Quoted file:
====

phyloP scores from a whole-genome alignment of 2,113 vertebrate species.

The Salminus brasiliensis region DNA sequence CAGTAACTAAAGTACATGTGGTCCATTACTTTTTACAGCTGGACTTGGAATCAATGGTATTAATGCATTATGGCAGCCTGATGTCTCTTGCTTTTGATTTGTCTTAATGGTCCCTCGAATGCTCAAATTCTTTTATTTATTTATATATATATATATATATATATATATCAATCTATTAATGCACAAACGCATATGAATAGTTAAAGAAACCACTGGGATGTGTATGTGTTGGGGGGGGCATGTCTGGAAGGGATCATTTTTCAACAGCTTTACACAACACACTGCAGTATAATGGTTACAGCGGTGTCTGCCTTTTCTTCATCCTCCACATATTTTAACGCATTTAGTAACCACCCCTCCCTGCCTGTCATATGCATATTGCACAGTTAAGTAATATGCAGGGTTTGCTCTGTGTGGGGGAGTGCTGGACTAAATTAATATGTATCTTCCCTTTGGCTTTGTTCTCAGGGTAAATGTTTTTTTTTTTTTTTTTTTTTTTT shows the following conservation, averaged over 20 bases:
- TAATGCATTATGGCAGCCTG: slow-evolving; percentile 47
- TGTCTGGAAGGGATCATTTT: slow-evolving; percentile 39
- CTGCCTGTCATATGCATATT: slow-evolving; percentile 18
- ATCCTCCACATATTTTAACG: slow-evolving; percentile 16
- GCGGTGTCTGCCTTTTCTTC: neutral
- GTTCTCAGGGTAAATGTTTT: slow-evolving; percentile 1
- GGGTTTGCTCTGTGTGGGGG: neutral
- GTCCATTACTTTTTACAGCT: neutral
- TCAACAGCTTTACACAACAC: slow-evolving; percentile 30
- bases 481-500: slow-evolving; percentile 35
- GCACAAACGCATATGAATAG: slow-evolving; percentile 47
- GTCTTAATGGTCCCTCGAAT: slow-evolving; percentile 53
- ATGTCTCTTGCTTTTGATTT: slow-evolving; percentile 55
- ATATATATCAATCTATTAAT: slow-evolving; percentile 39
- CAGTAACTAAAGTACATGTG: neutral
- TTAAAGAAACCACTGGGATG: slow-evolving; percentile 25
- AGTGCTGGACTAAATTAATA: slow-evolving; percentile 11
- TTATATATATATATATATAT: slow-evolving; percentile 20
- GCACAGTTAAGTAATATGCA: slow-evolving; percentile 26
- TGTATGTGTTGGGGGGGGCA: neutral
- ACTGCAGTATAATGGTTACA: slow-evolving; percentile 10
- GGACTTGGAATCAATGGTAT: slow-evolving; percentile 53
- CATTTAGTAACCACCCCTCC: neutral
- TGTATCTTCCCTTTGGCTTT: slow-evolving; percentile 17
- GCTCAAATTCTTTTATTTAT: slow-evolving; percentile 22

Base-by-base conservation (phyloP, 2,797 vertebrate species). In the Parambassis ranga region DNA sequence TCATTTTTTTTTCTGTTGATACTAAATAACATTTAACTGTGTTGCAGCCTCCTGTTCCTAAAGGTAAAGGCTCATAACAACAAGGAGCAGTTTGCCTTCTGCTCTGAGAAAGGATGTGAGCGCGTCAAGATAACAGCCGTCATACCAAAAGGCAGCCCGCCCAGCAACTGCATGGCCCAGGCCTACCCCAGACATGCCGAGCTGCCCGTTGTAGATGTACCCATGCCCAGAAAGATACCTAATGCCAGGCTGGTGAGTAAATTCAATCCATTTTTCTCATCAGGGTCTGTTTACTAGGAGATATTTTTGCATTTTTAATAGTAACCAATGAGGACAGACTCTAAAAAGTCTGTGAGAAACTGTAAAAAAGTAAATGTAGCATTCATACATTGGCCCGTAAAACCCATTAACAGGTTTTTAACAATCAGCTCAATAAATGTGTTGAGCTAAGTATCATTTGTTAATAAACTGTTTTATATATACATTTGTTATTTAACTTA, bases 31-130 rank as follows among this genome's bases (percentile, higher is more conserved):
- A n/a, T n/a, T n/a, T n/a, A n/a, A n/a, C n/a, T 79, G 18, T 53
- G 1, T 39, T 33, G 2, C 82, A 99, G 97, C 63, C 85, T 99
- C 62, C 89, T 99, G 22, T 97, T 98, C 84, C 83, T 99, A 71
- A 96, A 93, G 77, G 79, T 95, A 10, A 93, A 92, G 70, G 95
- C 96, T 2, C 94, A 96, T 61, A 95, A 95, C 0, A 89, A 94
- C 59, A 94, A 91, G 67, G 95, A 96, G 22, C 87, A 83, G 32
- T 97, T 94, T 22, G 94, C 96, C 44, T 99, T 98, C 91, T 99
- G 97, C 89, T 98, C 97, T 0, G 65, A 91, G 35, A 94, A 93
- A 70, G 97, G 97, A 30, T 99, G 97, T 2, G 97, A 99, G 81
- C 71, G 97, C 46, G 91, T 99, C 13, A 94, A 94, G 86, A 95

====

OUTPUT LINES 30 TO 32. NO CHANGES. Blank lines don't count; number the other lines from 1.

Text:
- G 1, T 39, T 33, G 2, C 82, A 99, G 97, C 63, C 85, T 99
- C 62, C 89, T 99, G 22, T 97, T 98, C 84, C 83, T 99, A 71
- A 96, A 93, G 77, G 79, T 95, A 10, A 93, A 92, G 70, G 95